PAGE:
While Aboriginal people have a far higher proportion of those aged 25+ who are not high school graduates than in the overall population aged 25+ (19.3% vs. 9.6%), this proportion ranges from 14.7% among self-identified Métis to 38.0% among Inuit peoples.
Adults with disabilities also have significantly lower rates of educational attainment, with about half the rate of PhD and Master’s degree attainment as adults without disabilities (1.4% vs. 2.0% and 11.5% vs. 18.9% respectively), and about twice the rate of non-completion of high school (23.8% vs. 12.5%).
2.13 Average earnings of full-year, full-time workers by educational attainment and designated Group, 2015
Increased levels of educational attainment does not necessarily mean that there is any closing of the wage gaps experienced by women, visible minorities and Aboriginal peoples. Aboriginal people with lower levels of educational attainment earn what is typical for the equivalent population as a whole, but also significantly less among holders of Master’s degrees, who experience a wage gap of 89 cents on the dollar compared to all Master’s degree holders, and for PhD holders, who experience a gap of 86 cents on the dollar. Visible minorities as a whole similarly experience a significant wage gap, earning only 80 cents on the dollar for visible minority Master’s degree holders, and 88 cents for PhD holders. Women are most disadvantaged by having lower levels of educational attainment, with women holding Certificates of Apprenticeship and Certificates of Qualification earning only 55 cents on the dollar. Women with Master’s degrees earned 82 cents on the dollar, and women with PhDs earned 88 cents.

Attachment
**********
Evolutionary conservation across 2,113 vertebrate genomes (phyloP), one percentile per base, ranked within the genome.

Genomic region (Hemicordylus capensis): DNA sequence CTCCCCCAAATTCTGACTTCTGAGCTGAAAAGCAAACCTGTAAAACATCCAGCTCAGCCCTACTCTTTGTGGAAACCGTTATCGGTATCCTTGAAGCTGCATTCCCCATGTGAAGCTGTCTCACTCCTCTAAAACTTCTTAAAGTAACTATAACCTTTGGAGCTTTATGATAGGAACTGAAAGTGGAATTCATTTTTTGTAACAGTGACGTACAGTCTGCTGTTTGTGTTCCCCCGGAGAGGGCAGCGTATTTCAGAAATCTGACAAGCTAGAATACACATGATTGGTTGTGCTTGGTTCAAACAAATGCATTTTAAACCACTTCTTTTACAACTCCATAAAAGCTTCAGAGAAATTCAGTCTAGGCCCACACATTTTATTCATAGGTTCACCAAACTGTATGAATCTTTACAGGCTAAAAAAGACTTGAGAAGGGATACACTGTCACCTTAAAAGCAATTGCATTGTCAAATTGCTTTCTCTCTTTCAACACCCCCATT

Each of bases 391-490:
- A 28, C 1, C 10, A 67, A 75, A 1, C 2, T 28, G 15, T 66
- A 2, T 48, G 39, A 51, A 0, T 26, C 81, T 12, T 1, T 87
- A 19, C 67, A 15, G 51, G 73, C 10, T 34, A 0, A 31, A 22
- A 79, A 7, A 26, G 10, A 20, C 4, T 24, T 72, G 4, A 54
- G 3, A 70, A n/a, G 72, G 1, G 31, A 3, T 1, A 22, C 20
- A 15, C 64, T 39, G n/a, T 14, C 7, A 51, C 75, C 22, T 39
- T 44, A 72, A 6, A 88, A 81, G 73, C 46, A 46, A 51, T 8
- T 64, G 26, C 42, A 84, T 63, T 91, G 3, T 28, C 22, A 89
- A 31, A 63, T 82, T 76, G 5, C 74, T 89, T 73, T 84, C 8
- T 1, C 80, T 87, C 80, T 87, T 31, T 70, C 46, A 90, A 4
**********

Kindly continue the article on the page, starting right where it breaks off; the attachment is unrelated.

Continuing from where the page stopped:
In 2021, the education sector accounted for 8.1% of total employment in Canada, representing a total of 1,281,792 workers. Employment in this sector grew by 3.8% over 2020, a smaller change compared to the 5.8% growth across all industries in Canada. The year-over- year change in the education sector was driven by the elementary and secondary sector which added close to 32,000 new jobs in 2021 (4.2% growth), while the university sector added 3,975 jobs (1.3%) and the college sector added more than 2,300 jobs (1.9%).
There are 152 recognized public and not-for-profit private university establishments (including affiliated and federated institutions) in Canada. Thirty-nine of these schools are theological schools (about half of which are in the public and half in the not-for-profit sector). There are also 197 public and 32 not-for-profit colleges and other institutions that are authorized to grant diplomas, credentials, or degrees.